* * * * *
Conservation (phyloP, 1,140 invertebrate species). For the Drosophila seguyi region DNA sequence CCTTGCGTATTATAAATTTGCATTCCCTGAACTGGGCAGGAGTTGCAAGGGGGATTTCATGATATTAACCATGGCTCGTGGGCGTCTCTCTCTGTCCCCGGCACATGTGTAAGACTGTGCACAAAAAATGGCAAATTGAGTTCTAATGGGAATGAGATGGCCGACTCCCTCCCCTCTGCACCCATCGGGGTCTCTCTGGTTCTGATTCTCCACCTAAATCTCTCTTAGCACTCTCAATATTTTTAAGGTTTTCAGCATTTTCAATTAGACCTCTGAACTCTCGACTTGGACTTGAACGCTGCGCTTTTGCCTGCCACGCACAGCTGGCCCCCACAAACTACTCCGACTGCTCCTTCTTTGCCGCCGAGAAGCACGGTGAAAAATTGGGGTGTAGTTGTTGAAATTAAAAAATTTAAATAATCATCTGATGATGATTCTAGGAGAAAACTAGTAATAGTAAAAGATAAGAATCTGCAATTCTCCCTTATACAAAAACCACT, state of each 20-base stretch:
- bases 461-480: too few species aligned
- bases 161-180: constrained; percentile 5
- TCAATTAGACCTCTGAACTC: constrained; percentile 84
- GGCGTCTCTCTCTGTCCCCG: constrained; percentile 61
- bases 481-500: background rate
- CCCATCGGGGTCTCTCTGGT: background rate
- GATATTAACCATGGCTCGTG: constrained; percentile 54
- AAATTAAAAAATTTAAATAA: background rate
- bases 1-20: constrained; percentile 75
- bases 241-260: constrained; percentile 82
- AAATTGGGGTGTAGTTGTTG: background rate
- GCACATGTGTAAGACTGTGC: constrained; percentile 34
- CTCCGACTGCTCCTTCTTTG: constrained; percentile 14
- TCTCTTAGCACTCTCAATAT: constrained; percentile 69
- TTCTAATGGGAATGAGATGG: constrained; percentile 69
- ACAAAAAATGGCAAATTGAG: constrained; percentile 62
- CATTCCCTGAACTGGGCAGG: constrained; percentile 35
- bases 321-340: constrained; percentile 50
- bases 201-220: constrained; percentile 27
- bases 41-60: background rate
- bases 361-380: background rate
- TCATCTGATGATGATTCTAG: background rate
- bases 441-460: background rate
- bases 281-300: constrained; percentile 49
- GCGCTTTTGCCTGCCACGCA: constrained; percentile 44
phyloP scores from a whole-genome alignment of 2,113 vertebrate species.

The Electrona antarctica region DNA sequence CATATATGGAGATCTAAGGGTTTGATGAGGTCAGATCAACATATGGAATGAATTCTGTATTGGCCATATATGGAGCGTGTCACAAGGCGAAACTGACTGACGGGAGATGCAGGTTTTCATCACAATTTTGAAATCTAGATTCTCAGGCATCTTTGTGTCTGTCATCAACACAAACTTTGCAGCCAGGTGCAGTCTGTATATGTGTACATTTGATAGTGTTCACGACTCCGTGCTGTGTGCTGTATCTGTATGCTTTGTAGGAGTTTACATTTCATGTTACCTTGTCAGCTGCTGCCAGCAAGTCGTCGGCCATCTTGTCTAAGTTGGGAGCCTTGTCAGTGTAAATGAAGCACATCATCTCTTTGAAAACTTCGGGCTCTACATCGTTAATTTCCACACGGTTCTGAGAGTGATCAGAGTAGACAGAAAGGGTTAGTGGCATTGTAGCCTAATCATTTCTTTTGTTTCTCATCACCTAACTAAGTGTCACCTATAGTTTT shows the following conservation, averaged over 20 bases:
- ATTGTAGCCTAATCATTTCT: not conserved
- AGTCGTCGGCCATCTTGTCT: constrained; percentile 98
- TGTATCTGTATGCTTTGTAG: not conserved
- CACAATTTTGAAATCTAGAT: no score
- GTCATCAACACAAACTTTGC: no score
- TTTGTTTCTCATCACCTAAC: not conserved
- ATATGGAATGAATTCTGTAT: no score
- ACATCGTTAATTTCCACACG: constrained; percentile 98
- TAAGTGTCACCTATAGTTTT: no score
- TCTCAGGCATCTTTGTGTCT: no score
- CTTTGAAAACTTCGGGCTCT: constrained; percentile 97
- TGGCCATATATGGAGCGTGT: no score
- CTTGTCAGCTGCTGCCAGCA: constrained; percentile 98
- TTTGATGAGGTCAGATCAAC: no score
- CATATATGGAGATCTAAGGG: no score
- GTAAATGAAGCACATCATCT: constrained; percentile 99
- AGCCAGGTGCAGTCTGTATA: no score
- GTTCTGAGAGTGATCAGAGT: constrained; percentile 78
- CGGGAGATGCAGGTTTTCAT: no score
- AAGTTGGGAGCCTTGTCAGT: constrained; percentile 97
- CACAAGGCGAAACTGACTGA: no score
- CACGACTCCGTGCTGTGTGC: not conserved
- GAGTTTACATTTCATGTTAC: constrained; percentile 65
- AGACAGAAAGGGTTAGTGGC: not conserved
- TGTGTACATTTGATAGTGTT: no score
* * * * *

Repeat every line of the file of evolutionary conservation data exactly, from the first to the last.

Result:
Conservation (phyloP, 1,140 invertebrate species). For the Drosophila seguyi region DNA sequence CCTTGCGTATTATAAATTTGCATTCCCTGAACTGGGCAGGAGTTGCAAGGGGGATTTCATGATATTAACCATGGCTCGTGGGCGTCTCTCTCTGTCCCCGGCACATGTGTAAGACTGTGCACAAAAAATGGCAAATTGAGTTCTAATGGGAATGAGATGGCCGACTCCCTCCCCTCTGCACCCATCGGGGTCTCTCTGGTTCTGATTCTCCACCTAAATCTCTCTTAGCACTCTCAATATTTTTAAGGTTTTCAGCATTTTCAATTAGACCTCTGAACTCTCGACTTGGACTTGAACGCTGCGCTTTTGCCTGCCACGCACAGCTGGCCCCCACAAACTACTCCGACTGCTCCTTCTTTGCCGCCGAGAAGCACGGTGAAAAATTGGGGTGTAGTTGTTGAAATTAAAAAATTTAAATAATCATCTGATGATGATTCTAGGAGAAAACTAGTAATAGTAAAAGATAAGAATCTGCAATTCTCCCTTATACAAAAACCACT, state of each 20-base stretch:
- bases 461-480: too few species aligned
- bases 161-180: constrained; percentile 5
- TCAATTAGACCTCTGAACTC: constrained; percentile 84
- GGCGTCTCTCTCTGTCCCCG: constrained; percentile 61
- bases 481-500: background rate
- CCCATCGGGGTCTCTCTGGT: background rate
- GATATTAACCATGGCTCGTG: constrained; percentile 54
- AAATTAAAAAATTTAAATAA: background rate
- bases 1-20: constrained; percentile 75
- bases 241-260: constrained; percentile 82
- AAATTGGGGTGTAGTTGTTG: background rate
- GCACATGTGTAAGACTGTGC: constrained; percentile 34
- CTCCGACTGCTCCTTCTTTG: constrained; percentile 14
- TCTCTTAGCACTCTCAATAT: constrained; percentile 69
- TTCTAATGGGAATGAGATGG: constrained; percentile 69
- ACAAAAAATGGCAAATTGAG: constrained; percentile 62
- CATTCCCTGAACTGGGCAGG: constrained; percentile 35
- bases 321-340: constrained; percentile 50
- bases 201-220: constrained; percentile 27
- bases 41-60: background rate
- bases 361-380: background rate
- TCATCTGATGATGATTCTAG: background rate
- bases 441-460: background rate
- bases 281-300: constrained; percentile 49
- GCGCTTTTGCCTGCCACGCA: constrained; percentile 44
phyloP scores from a whole-genome alignment of 2,113 vertebrate species.

The Electrona antarctica region DNA sequence CATATATGGAGATCTAAGGGTTTGATGAGGTCAGATCAACATATGGAATGAATTCTGTATTGGCCATATATGGAGCGTGTCACAAGGCGAAACTGACTGACGGGAGATGCAGGTTTTCATCACAATTTTGAAATCTAGATTCTCAGGCATCTTTGTGTCTGTCATCAACACAAACTTTGCAGCCAGGTGCAGTCTGTATATGTGTACATTTGATAGTGTTCACGACTCCGTGCTGTGTGCTGTATCTGTATGCTTTGTAGGAGTTTACATTTCATGTTACCTTGTCAGCTGCTGCCAGCAAGTCGTCGGCCATCTTGTCTAAGTTGGGAGCCTTGTCAGTGTAAATGAAGCACATCATCTCTTTGAAAACTTCGGGCTCTACATCGTTAATTTCCACACGGTTCTGAGAGTGATCAGAGTAGACAGAAAGGGTTAGTGGCATTGTAGCCTAATCATTTCTTTTGTTTCTCATCACCTAACTAAGTGTCACCTATAGTTTT shows the following conservation, averaged over 20 bases:
- ATTGTAGCCTAATCATTTCT: not conserved
- AGTCGTCGGCCATCTTGTCT: constrained; percentile 98
- TGTATCTGTATGCTTTGTAG: not conserved
- CACAATTTTGAAATCTAGAT: no score
- GTCATCAACACAAACTTTGC: no score
- TTTGTTTCTCATCACCTAAC: not conserved
- ATATGGAATGAATTCTGTAT: no score
- ACATCGTTAATTTCCACACG: constrained; percentile 98
- TAAGTGTCACCTATAGTTTT: no score
- TCTCAGGCATCTTTGTGTCT: no score
- CTTTGAAAACTTCGGGCTCT: constrained; percentile 97
- TGGCCATATATGGAGCGTGT: no score
- CTTGTCAGCTGCTGCCAGCA: constrained; percentile 98
- TTTGATGAGGTCAGATCAAC: no score
- CATATATGGAGATCTAAGGG: no score
- GTAAATGAAGCACATCATCT: constrained; percentile 99
- AGCCAGGTGCAGTCTGTATA: no score
- GTTCTGAGAGTGATCAGAGT: constrained; percentile 78
- CGGGAGATGCAGGTTTTCAT: no score
- AAGTTGGGAGCCTTGTCAGT: constrained; percentile 97
- CACAAGGCGAAACTGACTGA: no score
- CACGACTCCGTGCTGTGTGC: not conserved
- GAGTTTACATTTCATGTTAC: constrained; percentile 65
- AGACAGAAAGGGTTAGTGGC: not conserved
- TGTGTACATTTGATAGTGTT: no score